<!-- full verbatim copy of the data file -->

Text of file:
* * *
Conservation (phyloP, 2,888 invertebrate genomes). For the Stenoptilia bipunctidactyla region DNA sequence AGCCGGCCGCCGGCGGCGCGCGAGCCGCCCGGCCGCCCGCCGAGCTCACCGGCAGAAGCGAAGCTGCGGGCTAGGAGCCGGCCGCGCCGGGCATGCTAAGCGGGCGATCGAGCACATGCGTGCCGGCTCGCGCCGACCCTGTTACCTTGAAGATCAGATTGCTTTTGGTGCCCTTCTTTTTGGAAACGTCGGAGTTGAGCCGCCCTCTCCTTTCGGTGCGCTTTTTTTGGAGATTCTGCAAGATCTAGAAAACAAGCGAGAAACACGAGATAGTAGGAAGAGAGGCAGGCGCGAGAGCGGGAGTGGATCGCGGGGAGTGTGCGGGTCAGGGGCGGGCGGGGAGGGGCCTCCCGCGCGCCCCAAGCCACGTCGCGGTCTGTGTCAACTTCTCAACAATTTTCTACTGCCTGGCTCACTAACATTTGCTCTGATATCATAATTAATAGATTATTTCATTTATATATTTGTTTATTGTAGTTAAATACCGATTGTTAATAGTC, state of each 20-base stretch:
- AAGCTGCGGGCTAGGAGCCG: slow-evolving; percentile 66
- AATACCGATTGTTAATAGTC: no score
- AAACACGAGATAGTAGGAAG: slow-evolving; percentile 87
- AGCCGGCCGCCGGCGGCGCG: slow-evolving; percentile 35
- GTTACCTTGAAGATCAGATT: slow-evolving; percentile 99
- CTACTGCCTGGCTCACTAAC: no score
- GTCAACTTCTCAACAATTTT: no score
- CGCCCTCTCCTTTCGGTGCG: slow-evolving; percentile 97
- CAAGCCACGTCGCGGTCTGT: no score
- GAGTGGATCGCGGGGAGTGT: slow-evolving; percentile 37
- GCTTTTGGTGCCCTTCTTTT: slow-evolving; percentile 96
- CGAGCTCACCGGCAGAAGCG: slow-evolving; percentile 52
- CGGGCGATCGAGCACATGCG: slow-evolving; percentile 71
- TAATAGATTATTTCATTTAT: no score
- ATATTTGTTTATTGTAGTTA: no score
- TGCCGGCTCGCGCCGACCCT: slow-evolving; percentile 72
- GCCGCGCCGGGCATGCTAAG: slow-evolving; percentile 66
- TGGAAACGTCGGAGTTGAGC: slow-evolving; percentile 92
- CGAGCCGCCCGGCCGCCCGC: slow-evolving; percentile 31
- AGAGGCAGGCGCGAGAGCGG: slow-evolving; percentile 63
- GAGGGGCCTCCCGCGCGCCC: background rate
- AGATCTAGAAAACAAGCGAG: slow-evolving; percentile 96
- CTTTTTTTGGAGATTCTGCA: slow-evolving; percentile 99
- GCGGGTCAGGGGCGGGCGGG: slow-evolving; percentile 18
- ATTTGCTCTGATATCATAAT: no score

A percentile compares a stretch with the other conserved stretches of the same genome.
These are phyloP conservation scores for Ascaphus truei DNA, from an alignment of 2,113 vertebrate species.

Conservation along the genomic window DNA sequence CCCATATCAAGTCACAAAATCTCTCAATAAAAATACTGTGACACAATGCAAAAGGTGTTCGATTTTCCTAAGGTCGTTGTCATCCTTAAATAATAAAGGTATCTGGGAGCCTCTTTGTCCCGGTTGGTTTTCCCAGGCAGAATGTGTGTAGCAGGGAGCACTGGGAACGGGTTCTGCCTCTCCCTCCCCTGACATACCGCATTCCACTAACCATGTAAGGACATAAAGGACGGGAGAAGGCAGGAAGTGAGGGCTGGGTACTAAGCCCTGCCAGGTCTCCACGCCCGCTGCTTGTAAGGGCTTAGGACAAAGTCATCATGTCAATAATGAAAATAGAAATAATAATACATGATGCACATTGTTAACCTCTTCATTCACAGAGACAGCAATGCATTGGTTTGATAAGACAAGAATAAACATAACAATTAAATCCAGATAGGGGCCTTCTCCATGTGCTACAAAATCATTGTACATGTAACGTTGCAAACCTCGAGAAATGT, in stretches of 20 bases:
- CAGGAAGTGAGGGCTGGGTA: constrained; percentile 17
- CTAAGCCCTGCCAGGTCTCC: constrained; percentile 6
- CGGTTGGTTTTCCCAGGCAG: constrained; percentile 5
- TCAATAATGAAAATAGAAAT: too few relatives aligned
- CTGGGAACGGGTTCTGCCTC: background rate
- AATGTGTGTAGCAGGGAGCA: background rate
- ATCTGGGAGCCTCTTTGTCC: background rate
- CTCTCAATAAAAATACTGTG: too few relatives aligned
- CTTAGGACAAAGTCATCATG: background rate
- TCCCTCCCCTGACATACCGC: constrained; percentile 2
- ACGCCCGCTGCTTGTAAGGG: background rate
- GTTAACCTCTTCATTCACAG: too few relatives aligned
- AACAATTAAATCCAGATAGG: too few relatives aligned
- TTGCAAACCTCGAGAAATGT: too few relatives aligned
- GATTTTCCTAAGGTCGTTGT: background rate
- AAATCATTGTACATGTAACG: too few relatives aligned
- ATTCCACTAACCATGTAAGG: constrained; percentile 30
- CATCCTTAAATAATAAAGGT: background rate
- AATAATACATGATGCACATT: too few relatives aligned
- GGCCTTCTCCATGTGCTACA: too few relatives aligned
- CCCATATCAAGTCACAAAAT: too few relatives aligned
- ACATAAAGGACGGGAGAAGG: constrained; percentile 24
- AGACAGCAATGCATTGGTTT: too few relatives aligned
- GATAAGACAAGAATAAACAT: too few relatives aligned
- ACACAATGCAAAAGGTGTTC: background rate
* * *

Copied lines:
Conservation (phyloP, 2,888 invertebrate genomes). For the Stenoptilia bipunctidactyla region DNA sequence AGCCGGCCGCCGGCGGCGCGCGAGCCGCCCGGCCGCCCGCCGAGCTCACCGGCAGAAGCGAAGCTGCGGGCTAGGAGCCGGCCGCGCCGGGCATGCTAAGCGGGCGATCGAGCACATGCGTGCCGGCTCGCGCCGACCCTGTTACCTTGAAGATCAGATTGCTTTTGGTGCCCTTCTTTTTGGAAACGTCGGAGTTGAGCCGCCCTCTCCTTTCGGTGCGCTTTTTTTGGAGATTCTGCAAGATCTAGAAAACAAGCGAGAAACACGAGATAGTAGGAAGAGAGGCAGGCGCGAGAGCGGGAGTGGATCGCGGGGAGTGTGCGGGTCAGGGGCGGGCGGGGAGGGGCCTCCCGCGCGCCCCAAGCCACGTCGCGGTCTGTGTCAACTTCTCAACAATTTTCTACTGCCTGGCTCACTAACATTTGCTCTGATATCATAATTAATAGATTATTTCATTTATATATTTGTTTATTGTAGTTAAATACCGATTGTTAATAGTC, state of each 20-base stretch:
- AAGCTGCGGGCTAGGAGCCG: slow-evolving; percentile 66
- AATACCGATTGTTAATAGTC: no score
- AAACACGAGATAGTAGGAAG: slow-evolving; percentile 87
- AGCCGGCCGCCGGCGGCGCG: slow-evolving; percentile 35
- GTTACCTTGAAGATCAGATT: slow-evolving; percentile 99
- CTACTGCCTGGCTCACTAAC: no score
- GTCAACTTCTCAACAATTTT: no score
- CGCCCTCTCCTTTCGGTGCG: slow-evolving; percentile 97
- CAAGCCACGTCGCGGTCTGT: no score
- GAGTGGATCGCGGGGAGTGT: slow-evolving; percentile 37
- GCTTTTGGTGCCCTTCTTTT: slow-evolving; percentile 96
- CGAGCTCACCGGCAGAAGCG: slow-evolving; percentile 52
- CGGGCGATCGAGCACATGCG: slow-evolving; percentile 71
- TAATAGATTATTTCATTTAT: no score
- ATATTTGTTTATTGTAGTTA: no score
- TGCCGGCTCGCGCCGACCCT: slow-evolving; percentile 72
- GCCGCGCCGGGCATGCTAAG: slow-evolving; percentile 66
- TGGAAACGTCGGAGTTGAGC: slow-evolving; percentile 92
- CGAGCCGCCCGGCCGCCCGC: slow-evolving; percentile 31
- AGAGGCAGGCGCGAGAGCGG: slow-evolving; percentile 63
- GAGGGGCCTCCCGCGCGCCC: background rate
- AGATCTAGAAAACAAGCGAG: slow-evolving; percentile 96
- CTTTTTTTGGAGATTCTGCA: slow-evolving; percentile 99
- GCGGGTCAGGGGCGGGCGGG: slow-evolving; percentile 18
- ATTTGCTCTGATATCATAAT: no score

A percentile compares a stretch with the other conserved stretches of the same genome.
These are phyloP conservation scores for Ascaphus truei DNA, from an alignment of 2,113 vertebrate species.

Conservation along the genomic window DNA sequence CCCATATCAAGTCACAAAATCTCTCAATAAAAATACTGTGACACAATGCAAAAGGTGTTCGATTTTCCTAAGGTCGTTGTCATCCTTAAATAATAAAGGTATCTGGGAGCCTCTTTGTCCCGGTTGGTTTTCCCAGGCAGAATGTGTGTAGCAGGGAGCACTGGGAACGGGTTCTGCCTCTCCCTCCCCTGACATACCGCATTCCACTAACCATGTAAGGACATAAAGGACGGGAGAAGGCAGGAAGTGAGGGCTGGGTACTAAGCCCTGCCAGGTCTCCACGCCCGCTGCTTGTAAGGGCTTAGGACAAAGTCATCATGTCAATAATGAAAATAGAAATAATAATACATGATGCACATTGTTAACCTCTTCATTCACAGAGACAGCAATGCATTGGTTTGATAAGACAAGAATAAACATAACAATTAAATCCAGATAGGGGCCTTCTCCATGTGCTACAAAATCATTGTACATGTAACGTTGCAAACCTCGAGAAATGT, in stretches of 20 bases:
- CAGGAAGTGAGGGCTGGGTA: constrained; percentile 17
- CTAAGCCCTGCCAGGTCTCC: constrained; percentile 6
- CGGTTGGTTTTCCCAGGCAG: constrained; percentile 5
- TCAATAATGAAAATAGAAAT: too few relatives aligned
- CTGGGAACGGGTTCTGCCTC: background rate
- AATGTGTGTAGCAGGGAGCA: background rate
- ATCTGGGAGCCTCTTTGTCC: background rate
- CTCTCAATAAAAATACTGTG: too few relatives aligned
- CTTAGGACAAAGTCATCATG: background rate
- TCCCTCCCCTGACATACCGC: constrained; percentile 2
- ACGCCCGCTGCTTGTAAGGG: background rate
- GTTAACCTCTTCATTCACAG: too few relatives aligned
- AACAATTAAATCCAGATAGG: too few relatives aligned
- TTGCAAACCTCGAGAAATGT: too few relatives aligned
- GATTTTCCTAAGGTCGTTGT: background rate
- AAATCATTGTACATGTAACG: too few relatives aligned
- ATTCCACTAACCATGTAAGG: constrained; percentile 30
- CATCCTTAAATAATAAAGGT: background rate
- AATAATACATGATGCACATT: too few relatives aligned
- GGCCTTCTCCATGTGCTACA: too few relatives aligned
- CCCATATCAAGTCACAAAAT: too few relatives aligned
- ACATAAAGGACGGGAGAAGG: constrained; percentile 24
- AGACAGCAATGCATTGGTTT: too few relatives aligned
- GATAAGACAAGAATAAACAT: too few relatives aligned
- ACACAATGCAAAAGGTGTTC: background rate